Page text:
2 July 1930 -Una Marson self-publishes Tropic Reveries, her first book of poetry. Initially dismissed by some as trite, Marson’s poems – such as ‘In Vain’ and ‘Love Songs’ – challenged patriarchal views of womanhood
Jamaican-born Una Marson was a poet, journalist and broadcaster. An important figure in both the inter-war feminist and anti-colonial movements, her poetry reflected these themes.
See Hall of Fame for Biography
1 July 1919 - The Times reported on a trial at the Old Bailey resulting from a race riot in the East End of London a few weeks before. (The article is pictured and the full text has been transcribed here for ease of reading.) John Martin, a Jamaican serving in the Royal Navy, was charged with wounding a white sailor with a pistol during a disturbance outside a lodging house for black sailors in Limehouse, on May 27th. This incident was just one of the many episodes of racial tension and violence that were to be found in numerous port cities around the United Kingdom in the fraught and febrile year of 1919.
With thanks to www.paddydocherty.com for the above information.
30 June 2016 -The erection of a statue of Mary Secole at St Thomas' Hospital, London is unveiled , describing her as a "pioneer nurse",
Mary Jane Seacole OM (néeGrant; 1805 – 14 May 1881 was a British-Jamaican business woman and nurse who set up the "British Hotel" behind the lines during the Crimean War. She described this as "a mess-table and comfortable quarters for sick and convalescent officers", and provided succour for wounded servicemen on the battlefield. She was posthumously awarded the Jamaican Order of Merit in 1991. In 2004 she was voted the greatest black Briton.
29 June 1996- Henry Akinwande stops American Jeremy Williams in the 3rd round to win the WBO World Heavyweight Title which had been vacated by Riddick Bowe, Akinwande went on to defend the belt twice, with victories over Russian Alexander Zolkin by TKO and a decision over fellow Briton Scott Welch, who had won the WBO Intercontinental Title with a stoppage over the 46-year-old Joe Bugner.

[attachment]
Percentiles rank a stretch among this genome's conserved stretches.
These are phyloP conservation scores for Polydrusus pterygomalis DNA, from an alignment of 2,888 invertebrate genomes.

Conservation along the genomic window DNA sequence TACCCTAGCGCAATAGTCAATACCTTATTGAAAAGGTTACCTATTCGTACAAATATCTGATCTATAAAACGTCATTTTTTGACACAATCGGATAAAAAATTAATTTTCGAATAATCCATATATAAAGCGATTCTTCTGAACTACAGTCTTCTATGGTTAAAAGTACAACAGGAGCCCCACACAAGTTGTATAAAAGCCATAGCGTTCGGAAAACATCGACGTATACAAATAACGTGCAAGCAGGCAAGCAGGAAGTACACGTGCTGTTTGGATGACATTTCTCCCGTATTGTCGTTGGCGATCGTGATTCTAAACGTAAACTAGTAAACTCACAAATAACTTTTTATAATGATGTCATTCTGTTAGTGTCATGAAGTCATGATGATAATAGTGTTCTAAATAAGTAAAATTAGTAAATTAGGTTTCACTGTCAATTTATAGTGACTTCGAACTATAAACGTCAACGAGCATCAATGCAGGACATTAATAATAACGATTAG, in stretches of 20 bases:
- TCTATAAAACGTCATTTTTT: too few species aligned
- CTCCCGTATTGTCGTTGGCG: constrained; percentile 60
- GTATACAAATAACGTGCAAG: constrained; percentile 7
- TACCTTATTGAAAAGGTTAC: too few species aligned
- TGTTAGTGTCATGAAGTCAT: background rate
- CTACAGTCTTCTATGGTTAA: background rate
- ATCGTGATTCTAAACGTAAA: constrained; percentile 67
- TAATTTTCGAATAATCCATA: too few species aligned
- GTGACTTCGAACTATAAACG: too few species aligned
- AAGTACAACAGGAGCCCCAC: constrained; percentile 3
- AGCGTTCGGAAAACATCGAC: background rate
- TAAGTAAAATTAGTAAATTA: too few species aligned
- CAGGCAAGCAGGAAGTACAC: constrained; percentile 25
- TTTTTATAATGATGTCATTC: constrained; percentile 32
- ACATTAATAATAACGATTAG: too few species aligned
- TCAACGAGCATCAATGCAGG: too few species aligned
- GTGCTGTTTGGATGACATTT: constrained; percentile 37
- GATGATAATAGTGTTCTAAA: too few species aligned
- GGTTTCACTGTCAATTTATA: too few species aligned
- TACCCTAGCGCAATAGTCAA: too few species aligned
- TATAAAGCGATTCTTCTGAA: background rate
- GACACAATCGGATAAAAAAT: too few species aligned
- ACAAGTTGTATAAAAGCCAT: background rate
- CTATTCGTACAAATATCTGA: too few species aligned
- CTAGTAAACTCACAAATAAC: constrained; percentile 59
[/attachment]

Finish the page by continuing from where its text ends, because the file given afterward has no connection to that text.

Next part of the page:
27 June 1999 - Skunk Anansie becomes the first black British artist to headline Glastonbury.
“I can’t believe we’re headlining the last Glastonbury of the 20th Century!” wailed Skin as her band bestrode the Pyramid Stage. “Neither can we,” was the shrugging response of plenty of the crowd, but their politicised stadium punk proved a more durable match than many people expected.
With thanks also to NME for the above information.
26 June 1959 - the Committee of African Organisations (CAO) held a meeting at Holbourne Hall in London, calling for the British public to boycott South African products, especially fruit, which was widely available in towns and cities throughout the UK. Julius Nyerere, then leader of the Tanganyikan African National Union (later to become president of Tanzania) and Kanyama Chiume of the Nyasaland African National Congress were the main speakers, and the Congress Movement’s Tennyson Makiwane African National Congress (ANC) and Vella Pillay South African Indian Congress (SAIC) added their voices to the appeal. - See more at: http://www.sahistory.org.za/topic/british-anti-apartheid-movement#sthash.4ZVaxhoX.dpuf
24 June 1989 – Race rioting breaks out in Dewsbury, West Yorkshire, following a protest in the town against the Islamic community by members of the far right British National Party, formed 7 years ago as a splinter from the National Front.